- The Washington Times - Wednesday, May 23, 2007

The first birth-control pill that allows women to suppress their monthly menstrual cycle, and skip periods, was approved by the Food and Drug Administration yesterday.

The pill, called Lybrel, a name its maker, Wyeth Pharmaceuticals, intends to symbolize “liberty,” is unlike other prescription birth-control pills that include placebos and have been standard since the sales began in the 1960s.

Lybrel is taken 365 days a year, rather than the typical 21-day regimen followed by a seven-day series of placebo pills, the combination that causes a mild, artificial period.

The drug contains the lowest dose of two hormones widely used in birth-control pills, ethinyl estradiol and levonorgestrel.

After specifically looking for cancer and other side effects as a result of suppressing the menstruation cycle, the FDA determined the drug is as safe as other oral contraceptives. The most significant risk is cardiovascular problems in women who smoke, which is why the pills are packaged with a warning not to smoke.

“We don’t expect any surprises down the road,” said Daniel Shames, deputy director of the FDA’s Office of Drug Evaluation, adding that to ensure safety the FDA requested that Wyeth conduct further studies once the drug has been put on the market.

Avoiding monthly periods is not a new practice for women taking birth-control pills; however, because Lybrel is designed to be taken continuously all year, periodic bleeding will all but be eliminated, according to Wyeth. FDA officials say some surprise bleeding or spotting is likely to occur.

“This pill is not for all women,” said Natalie de Vane, spokeswoman for Wyeth Pharmaceuticals. “It is intended for women who want a choice of whether to have their period or not. There are women who want that lifestyle option; for women who do not, it is probably not for them.”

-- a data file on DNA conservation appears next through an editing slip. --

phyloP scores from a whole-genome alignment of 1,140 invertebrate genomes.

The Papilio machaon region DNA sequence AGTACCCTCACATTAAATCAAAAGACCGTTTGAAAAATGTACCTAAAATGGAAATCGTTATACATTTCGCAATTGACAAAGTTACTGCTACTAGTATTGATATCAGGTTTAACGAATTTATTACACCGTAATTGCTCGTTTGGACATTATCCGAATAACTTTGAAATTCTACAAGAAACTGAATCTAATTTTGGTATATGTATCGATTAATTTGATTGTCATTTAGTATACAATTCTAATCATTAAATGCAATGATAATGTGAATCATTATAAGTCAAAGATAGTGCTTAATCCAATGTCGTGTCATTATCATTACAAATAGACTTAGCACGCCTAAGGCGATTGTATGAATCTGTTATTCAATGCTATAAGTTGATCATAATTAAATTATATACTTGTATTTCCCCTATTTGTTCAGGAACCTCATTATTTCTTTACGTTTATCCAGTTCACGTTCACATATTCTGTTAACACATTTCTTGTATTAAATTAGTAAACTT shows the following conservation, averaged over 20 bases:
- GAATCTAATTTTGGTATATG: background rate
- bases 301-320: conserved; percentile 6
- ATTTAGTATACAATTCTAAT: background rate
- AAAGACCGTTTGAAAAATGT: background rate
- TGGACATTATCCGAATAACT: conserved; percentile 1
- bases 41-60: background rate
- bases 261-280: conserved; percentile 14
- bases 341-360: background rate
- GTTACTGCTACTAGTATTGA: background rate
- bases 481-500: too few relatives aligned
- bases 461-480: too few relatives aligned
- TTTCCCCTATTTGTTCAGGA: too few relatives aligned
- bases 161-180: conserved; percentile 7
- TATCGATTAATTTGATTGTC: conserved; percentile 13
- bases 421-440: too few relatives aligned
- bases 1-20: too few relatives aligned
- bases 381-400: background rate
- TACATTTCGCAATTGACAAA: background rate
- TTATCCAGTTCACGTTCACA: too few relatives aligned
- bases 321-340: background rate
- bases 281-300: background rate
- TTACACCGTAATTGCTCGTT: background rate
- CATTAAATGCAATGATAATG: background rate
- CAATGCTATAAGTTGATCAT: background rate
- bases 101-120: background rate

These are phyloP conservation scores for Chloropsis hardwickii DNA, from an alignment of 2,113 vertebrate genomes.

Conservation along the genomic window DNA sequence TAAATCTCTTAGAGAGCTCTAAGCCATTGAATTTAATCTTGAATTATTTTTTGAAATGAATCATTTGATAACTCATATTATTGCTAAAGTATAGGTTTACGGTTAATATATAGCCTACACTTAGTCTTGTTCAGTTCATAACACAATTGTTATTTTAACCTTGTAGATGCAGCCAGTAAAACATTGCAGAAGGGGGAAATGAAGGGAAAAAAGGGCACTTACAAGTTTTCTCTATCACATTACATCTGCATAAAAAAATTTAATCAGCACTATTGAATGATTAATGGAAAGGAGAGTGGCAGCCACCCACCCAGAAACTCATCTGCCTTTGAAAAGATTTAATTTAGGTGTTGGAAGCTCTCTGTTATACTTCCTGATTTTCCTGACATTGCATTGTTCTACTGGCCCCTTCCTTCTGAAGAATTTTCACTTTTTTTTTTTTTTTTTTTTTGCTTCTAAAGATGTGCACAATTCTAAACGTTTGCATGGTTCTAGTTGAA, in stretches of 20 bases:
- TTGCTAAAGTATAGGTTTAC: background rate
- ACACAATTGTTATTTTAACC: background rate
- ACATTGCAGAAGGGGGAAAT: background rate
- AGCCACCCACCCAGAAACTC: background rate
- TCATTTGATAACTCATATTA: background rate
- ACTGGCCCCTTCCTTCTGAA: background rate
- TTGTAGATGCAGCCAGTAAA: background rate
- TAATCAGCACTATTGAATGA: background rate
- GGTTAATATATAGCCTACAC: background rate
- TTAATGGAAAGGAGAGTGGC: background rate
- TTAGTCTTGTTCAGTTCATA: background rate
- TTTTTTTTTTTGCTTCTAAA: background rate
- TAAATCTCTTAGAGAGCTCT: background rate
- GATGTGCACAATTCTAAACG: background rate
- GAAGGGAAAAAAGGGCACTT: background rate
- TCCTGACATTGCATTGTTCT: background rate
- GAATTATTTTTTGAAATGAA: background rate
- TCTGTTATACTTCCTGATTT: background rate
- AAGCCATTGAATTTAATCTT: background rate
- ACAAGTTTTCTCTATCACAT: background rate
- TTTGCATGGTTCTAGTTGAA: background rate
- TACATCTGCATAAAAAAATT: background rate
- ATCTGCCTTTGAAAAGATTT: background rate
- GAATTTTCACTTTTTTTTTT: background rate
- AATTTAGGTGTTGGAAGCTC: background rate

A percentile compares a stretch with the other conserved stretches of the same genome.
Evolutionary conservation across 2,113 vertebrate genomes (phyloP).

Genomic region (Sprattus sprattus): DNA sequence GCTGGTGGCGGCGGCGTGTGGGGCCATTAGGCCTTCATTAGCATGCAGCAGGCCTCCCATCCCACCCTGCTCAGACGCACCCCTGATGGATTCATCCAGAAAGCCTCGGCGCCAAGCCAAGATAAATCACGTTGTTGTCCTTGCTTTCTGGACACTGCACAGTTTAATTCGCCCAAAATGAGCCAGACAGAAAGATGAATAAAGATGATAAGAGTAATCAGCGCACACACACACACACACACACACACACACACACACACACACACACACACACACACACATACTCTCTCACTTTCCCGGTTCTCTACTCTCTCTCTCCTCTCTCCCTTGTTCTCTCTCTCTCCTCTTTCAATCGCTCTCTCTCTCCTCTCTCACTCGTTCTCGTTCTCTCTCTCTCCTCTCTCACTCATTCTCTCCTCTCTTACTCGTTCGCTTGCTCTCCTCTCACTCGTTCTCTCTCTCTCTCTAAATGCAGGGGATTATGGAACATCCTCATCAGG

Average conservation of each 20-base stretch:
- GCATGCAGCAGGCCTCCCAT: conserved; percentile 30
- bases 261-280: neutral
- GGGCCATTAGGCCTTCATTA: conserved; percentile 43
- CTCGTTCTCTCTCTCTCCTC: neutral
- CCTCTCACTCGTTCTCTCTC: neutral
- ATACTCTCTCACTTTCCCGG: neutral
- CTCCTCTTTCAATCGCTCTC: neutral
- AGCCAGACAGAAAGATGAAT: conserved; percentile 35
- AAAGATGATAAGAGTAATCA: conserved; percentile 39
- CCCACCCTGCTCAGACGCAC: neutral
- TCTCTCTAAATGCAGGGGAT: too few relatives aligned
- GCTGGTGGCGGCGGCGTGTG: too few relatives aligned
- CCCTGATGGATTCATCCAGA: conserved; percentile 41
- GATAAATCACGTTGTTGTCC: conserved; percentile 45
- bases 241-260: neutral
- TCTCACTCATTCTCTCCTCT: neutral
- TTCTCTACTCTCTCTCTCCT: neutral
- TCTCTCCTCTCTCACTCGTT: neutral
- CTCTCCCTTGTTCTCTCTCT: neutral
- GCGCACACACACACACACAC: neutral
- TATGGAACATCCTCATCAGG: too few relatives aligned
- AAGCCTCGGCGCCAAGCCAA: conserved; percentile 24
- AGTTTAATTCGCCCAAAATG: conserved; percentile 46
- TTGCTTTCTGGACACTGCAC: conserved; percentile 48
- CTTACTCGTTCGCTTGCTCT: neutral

Clinical tests of Lybrel showed that 59 percent of women ended up with no bleeding after six months, but 18 percent of women dropped out of studies because of spotting and breakthrough bleeding, according to Wyeth.

The demand for Lybrel, which will begin being sold in a 28-day pill pack in July to doctors, is presumed to be high as industry analysts estimate sales could reach $40 million this year and $235 million by 2010. Wyeth has not disclosed how much Lybrel will cost.

A similar birth-control drug, Seasonique, made by Barr Pharmaceuticals, which entered the market in August, reached $6.1 million in sales in the first quarter of 2007, while its predecessor Seasonale, which allowed for a woman to have a period once every three months, peaked at about $120 million.

Women’s health specialists are welcoming the advent of Lybrel as a new option for women who prefer to bypass their menstrual cycle.

“It will be accepted by women, but the age and stage of life at which women will take it will be interesting to watch,” said Elizabeth Cahill, executive vice president of the National Women’s Health Resource Center. “This pill will probably be used more by women in their 20s who are very busy traveling and working. Older women who have already had children may want their period to know they’re not pregnant.”

Eleanor Smeal, president of the Feminist Majority Foundation, said this type of birth-control pill is long overdue and will be widely used by women with health problems such as endometriosis and severe cramps.

“We think this option was available a long time ago and should have been offered from the 1960s when the pill was first introduced,” she said. “It is about time.”

Lybrel is 98 percent effective at preventing pregnancy, but because a woman taking the drug will likely not experience a period, determining a pregnancy presents a dilemma.

“That is a concern,” Ms. de Vane said. “We encourage women taking Lybrel who think they might be pregnant to take a pregnancy test.”

In an effort to raise awareness about menstrual suppression, the Society for Menstrual Cycle Research held a panel in 2003 to discuss the issue. One group of researchers on the panel concluded that there was not enough evidence to suggest that menstrual suppression is entirely safe and reversible.

“While we recognize that menstrual suppression may be a useful option for women with severe menstrual-cycle problems such as endometriosis, we do not believe that continuous oral contraceptive use should be prescribed to all menstruating women out of a rejection of a normal, healthy menstrual cycle.”

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